There’s a ton of talk on Lovelyish about the horrors of Photoshop airbrushing. While I totally agree that sometimes, Hollywood goes way over the top and makes celebrities and models look too perfect to be true, other times, there is no harm in a little tweaking to photos. Nobody is perfect, and the fact is, without all the professional makeup artists, personal trainers, stylists, and airbrush artists, celebrities would be just as ‘imperfect’ as any of us.
I feel that airbrushing, when done very moderately, can be just the same as putting on makeup to make yourself look your best, only the editing is done after the photo is taken rather than beforehand. Anybody can use Photoshop to make their personal photographs look more flattering, whether its a special occasion picture, or just a Facebook profile shot. Here’s how to subtlely airbrush a photo in five minutes!
1) Begin by zooming in on the face and selecting the Patch Tool, and at the very top, make sure the word “source” is checked off, rather than “destination”.(above)
2) Next, draw a circle around an unsightly line, such as the bag under the eye.
3) Drag that selection to a smooth area of skin and drop. The original selection will now be smooth. The patch tool works by keeping the colors of the pixels in the original area, but giving it the texture of the area you drag to.
4) Proceed to repeat this process with any other lines, such as laugh lines or wrinkles. Keep in mind that you want this photo to look believable, not like a photoshop disaster. Leave subtle imperfections and don’t try to make the picture look like a different person.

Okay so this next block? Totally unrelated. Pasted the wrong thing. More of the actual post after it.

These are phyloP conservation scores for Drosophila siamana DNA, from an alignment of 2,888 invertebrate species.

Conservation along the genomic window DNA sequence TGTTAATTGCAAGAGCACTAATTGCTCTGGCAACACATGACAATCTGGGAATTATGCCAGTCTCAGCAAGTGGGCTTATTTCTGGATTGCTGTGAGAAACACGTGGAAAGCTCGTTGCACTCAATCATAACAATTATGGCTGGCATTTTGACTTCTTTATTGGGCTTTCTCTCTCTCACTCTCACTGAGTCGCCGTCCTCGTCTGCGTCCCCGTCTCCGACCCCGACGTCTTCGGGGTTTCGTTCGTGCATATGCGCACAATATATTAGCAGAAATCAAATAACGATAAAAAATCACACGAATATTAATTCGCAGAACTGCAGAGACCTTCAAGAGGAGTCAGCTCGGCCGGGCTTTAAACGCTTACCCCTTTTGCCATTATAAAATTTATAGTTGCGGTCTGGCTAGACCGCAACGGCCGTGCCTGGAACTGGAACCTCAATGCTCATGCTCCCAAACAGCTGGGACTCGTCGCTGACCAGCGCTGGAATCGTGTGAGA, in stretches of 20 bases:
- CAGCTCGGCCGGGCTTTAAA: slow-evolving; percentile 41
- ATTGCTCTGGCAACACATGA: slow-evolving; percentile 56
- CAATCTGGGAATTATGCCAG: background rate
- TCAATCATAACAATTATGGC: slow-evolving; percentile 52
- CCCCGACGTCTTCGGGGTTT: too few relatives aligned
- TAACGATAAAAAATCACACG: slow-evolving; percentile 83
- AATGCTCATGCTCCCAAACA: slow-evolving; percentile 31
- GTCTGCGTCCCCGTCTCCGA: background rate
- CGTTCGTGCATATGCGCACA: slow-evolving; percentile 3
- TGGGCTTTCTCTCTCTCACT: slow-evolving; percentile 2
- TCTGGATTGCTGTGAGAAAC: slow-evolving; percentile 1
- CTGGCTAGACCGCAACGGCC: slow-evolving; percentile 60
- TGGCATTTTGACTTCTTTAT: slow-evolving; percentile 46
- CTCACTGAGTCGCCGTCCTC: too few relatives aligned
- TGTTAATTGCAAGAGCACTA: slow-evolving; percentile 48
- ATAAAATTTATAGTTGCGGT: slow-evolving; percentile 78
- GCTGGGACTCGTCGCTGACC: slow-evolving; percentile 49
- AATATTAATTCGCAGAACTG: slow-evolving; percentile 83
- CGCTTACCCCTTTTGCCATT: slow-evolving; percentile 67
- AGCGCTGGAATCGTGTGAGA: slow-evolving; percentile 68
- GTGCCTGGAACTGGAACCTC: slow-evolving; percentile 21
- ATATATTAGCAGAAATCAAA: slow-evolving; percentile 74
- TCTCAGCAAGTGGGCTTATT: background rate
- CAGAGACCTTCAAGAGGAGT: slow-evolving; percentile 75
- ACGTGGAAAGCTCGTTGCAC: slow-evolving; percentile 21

5) Once the fine lines are faded to your liking, select the Burn Tool. Make sure that the brush size for this application is a good size for contouring, and make especially sure that the range is “midtones” and the exposure is under 10%.
6) Now, you’re going to want to sweep the brush over areas of the face exactly the same way you would apply a contouring bronzer to your face in the mirror. Subtley darken under the chin and along the jaw line as well as a little around the edges of the forehead. Make the nose appear slimmer by sweeping the tool along the outside of the nosebridge on both sides. Again, if you go over the areas too many times or with too high an exposure, or even with too large or too small a brush, it will not be believable. A good rule of thumb is to make the brush just fit along the outside of the nosebridge.
*7) Now, you’re finished. This picture of Jessica has good lighting already, but keep in mind that a seventh step can be added if the photo does not have good highlights. By holding your mouse over the arrow in the corner of the Burn Tool, a menu will be revealed, giving you the option of selecting the Dodge Tool. This is just like the burn tool, only it lightens areas. You would use this to carefully highlight the high points of the face, like the cheeks, chin, down the center of the nose bridge, and a little across the forehead. Use an even lower exposure and a larger, fluffy brush. Too much highlighing with the the Dodge tool is usually the first tell-tale sign of bad airbrushing, so avoid this step all together when possible.
So, what do you think? Would you use this technique to perfect your own photos like the celebrities do?